Passions run deep when it comes to the ideal Christmas tree.
For some, only a traditional pine will do. Others could care less about looks, opting instead for a tree that will fill the house with the fragrance of Christmas. And let’s not leave out the sentimentalists, those Charlie Brown types with the power to nurture a few scruffy tufts of greenery into something lush.
Whatever the preference, for lovers of this holiday tradition one thing is almost certain: Whether it's pine, fir or spruce, a real tree is always better than that most grievous of yuletide follies — plastic.
So for those planning to trek to a chilly city lot or hike through the woods in search of the perfect evergreen, consider first that not all Christmas trees are created equal. We take a look at some of the top tree types to help you make your pick.
The Cadillac of Christmas trees, the noble fir is usually the most expensive on the lot. Bred to provide plenty of space between branches for large, dangling ornaments, this tree is meant for the over-decorator. It has some of the strongest branches around - and it’s ready for heaping helpings of candy canes and strings of lights. Lightly scented, the Noble fir is the tree of choice for those looking to add just a hint of Christmas to the air.
Long the most popular Christmas tree in America, the Douglas fir is a dense and full variety with a sweet smell and dark green or blue-green needles. It’s generally cheaper than the noble fir, and its thick branches are ornaments unto themselves — bringing more of the outdoors inside (and leaving most of your grandmothers’ ornaments in their boxes). It’s the tree of choice if your ideal decorating day involves more eggnog by the fire and less tinsel hanging.
The “original” Christmas tree, the Scotch pine was the first tree to be commercially cultivated across the country. Its popularity has since given way to the firs mentioned above, especially as its long, prickly needles tend to dissuade those with kids and pets. The Scotch pine remains a favorite with Christmas tree traditionalists, as it has the classic looks of a true pine tree. The Scotch pine has good, strong branches, and lasts an especially long time after cutting, making it a great option for those who want a low-maintenance conifer during the busy holiday season. Be prepared to trade fragrance for longevity — the Scotch pine doesn’t have the strong scent that some fir trees do.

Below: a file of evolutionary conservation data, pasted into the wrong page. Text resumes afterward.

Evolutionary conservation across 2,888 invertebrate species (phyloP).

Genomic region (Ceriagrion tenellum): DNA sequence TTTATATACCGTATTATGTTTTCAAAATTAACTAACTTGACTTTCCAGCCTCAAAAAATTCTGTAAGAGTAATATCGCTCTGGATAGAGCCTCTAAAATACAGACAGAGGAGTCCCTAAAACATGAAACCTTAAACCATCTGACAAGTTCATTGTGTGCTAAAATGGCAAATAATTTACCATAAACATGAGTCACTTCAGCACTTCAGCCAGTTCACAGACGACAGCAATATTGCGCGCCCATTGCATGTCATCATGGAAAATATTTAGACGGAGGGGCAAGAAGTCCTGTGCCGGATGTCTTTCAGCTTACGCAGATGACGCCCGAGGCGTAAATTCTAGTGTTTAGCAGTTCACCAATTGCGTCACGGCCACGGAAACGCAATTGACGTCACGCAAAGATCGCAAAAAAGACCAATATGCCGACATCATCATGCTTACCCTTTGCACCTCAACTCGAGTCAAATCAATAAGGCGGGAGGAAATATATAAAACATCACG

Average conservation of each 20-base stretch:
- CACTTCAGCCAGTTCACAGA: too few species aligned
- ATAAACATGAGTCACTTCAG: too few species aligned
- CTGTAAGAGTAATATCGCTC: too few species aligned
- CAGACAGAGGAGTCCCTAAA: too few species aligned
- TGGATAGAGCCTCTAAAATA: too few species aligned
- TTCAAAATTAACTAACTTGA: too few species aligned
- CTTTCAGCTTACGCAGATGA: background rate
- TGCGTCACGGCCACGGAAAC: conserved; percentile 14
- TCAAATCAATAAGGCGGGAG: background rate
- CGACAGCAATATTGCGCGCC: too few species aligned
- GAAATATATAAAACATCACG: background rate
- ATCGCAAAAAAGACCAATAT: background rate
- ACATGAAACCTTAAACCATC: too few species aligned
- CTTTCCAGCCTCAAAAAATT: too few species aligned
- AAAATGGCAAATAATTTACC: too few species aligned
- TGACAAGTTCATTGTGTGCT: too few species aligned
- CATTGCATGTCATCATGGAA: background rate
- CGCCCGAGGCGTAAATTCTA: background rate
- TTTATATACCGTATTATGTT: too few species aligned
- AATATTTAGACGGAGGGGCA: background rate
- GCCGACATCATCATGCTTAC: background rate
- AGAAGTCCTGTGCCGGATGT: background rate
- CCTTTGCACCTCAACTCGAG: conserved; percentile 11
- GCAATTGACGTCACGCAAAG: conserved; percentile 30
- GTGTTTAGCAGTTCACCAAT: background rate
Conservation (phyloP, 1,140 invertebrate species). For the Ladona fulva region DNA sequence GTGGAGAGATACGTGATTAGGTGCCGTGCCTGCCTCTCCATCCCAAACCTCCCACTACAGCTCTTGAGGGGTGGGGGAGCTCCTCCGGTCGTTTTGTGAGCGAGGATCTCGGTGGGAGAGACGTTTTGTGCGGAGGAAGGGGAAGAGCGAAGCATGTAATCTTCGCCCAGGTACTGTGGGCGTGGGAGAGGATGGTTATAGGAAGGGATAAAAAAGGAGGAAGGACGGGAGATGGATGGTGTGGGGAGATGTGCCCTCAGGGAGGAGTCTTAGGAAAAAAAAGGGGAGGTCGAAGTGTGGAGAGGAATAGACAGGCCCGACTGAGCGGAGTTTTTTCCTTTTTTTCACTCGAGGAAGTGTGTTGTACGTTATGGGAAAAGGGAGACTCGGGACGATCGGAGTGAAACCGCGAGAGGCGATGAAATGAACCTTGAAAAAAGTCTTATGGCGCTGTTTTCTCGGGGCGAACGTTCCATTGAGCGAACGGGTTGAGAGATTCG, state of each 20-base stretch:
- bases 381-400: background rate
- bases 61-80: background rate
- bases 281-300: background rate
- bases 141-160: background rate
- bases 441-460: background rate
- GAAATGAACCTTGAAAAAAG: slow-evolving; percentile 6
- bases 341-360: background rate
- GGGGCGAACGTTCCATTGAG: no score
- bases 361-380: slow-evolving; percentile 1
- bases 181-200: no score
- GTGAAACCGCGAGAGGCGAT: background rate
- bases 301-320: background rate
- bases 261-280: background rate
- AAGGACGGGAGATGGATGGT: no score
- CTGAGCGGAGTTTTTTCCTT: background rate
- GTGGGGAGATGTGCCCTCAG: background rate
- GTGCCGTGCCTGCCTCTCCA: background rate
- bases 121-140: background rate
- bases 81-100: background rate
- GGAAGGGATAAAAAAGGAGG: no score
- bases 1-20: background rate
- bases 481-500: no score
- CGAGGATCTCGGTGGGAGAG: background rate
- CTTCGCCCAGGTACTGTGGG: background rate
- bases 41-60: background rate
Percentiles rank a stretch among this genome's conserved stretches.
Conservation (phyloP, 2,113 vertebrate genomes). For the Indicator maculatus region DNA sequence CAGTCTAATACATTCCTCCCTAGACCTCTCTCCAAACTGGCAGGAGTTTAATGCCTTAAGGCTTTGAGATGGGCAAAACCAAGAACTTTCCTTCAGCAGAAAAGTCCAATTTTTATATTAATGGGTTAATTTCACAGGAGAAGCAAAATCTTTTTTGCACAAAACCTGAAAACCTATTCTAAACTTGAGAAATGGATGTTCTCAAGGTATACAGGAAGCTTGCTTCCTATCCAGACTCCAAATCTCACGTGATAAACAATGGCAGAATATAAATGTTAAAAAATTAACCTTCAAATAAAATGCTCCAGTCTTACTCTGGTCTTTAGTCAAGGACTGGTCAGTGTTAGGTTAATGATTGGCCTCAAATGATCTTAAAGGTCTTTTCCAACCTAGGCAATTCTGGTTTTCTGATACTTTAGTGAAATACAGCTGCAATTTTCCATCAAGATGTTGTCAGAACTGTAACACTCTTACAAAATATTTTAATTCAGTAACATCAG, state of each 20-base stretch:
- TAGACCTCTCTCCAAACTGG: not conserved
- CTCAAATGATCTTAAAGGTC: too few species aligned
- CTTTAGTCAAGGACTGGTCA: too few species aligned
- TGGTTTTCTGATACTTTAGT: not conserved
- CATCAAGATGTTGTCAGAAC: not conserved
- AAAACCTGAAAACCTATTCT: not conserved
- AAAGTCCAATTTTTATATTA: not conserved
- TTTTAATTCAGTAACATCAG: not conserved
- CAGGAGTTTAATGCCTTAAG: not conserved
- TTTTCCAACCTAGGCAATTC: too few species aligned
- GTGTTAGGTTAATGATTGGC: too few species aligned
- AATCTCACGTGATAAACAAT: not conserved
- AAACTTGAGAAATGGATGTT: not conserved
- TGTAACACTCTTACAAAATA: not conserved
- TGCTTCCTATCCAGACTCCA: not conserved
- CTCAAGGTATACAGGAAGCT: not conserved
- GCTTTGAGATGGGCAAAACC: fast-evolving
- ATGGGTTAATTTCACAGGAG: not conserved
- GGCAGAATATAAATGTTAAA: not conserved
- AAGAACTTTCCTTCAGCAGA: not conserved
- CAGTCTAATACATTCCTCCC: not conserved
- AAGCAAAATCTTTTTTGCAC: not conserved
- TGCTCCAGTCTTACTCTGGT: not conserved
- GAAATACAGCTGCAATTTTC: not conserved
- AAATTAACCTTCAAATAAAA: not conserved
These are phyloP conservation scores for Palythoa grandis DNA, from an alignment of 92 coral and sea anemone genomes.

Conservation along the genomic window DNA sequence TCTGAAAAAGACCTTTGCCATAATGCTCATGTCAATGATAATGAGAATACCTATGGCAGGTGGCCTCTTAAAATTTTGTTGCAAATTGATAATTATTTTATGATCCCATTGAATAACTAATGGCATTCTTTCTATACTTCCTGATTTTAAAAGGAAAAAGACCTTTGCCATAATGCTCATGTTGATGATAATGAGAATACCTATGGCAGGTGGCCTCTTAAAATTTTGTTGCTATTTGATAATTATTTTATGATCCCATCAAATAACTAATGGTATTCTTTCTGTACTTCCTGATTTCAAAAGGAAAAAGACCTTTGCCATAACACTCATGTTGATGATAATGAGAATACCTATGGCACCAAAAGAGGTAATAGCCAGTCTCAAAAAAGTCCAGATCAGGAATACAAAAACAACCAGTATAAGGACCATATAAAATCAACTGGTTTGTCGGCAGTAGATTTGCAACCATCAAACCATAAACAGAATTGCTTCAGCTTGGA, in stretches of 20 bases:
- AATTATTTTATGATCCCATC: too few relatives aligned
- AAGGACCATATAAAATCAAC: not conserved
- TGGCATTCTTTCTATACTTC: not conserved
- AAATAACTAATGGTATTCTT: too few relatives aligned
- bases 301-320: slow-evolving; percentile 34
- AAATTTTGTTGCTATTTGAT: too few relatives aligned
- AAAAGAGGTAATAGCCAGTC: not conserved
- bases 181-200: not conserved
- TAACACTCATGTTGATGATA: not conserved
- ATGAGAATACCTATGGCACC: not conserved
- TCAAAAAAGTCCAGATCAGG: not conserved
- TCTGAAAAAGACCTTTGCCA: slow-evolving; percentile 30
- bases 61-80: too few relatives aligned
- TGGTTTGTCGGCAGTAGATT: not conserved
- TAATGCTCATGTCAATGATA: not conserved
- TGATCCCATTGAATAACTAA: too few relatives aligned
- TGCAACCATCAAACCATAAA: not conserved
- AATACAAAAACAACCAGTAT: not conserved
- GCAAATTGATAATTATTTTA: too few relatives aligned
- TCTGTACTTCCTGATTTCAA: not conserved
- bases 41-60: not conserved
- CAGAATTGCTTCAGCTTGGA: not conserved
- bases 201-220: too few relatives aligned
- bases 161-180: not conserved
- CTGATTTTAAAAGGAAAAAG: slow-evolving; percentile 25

For those looking for an alternative to the lustrous greens of the pine and fir families, the blue spruce is a more delicate, silvery blue-green Christmas tree. These trees have a medium fragrance, and are lovely to look at — but they tend to drop even more needles than pines and firs. If you plan to get a blue spruce, buy it a little closer to the holiday.
Tips For Any Tree
Whichever tree you choose, keep a few things in mind before you tie it to the roof of your car:
1. Most people check for a tree’s freshness by bouncing or shaking the tree in the lot, looking to see how many needles fall to the ground. Though not a bad method, it’s generally more effective to grip a branch and run it through your hand, checking to see how many needles come off.
2. When out on the lot, it’s easy for the eyes to be bigger than your living room. Measure both the tree’s height and width, and know in advance how much space you have to spare in your living room (or wherever it is you want to put your tree). When you measure the span at the bottom, make sure you leave enough space to pass between your tree and any furniture in the room. While a full, luscious tree can be a wonderful thing, you don’t want to be tripping over it all month long.
3. To avoid a crooked conifer, make sure the tree has a nice, straight trunk.
4. Most trees have made lengthy journeys to get to your local lot, and it’s likely the tree’s original cut has healed over, making it difficult for the tree to draw water. So take off an inch from the base when you get it home, or better yet, get the lot attendant to lop it off for you.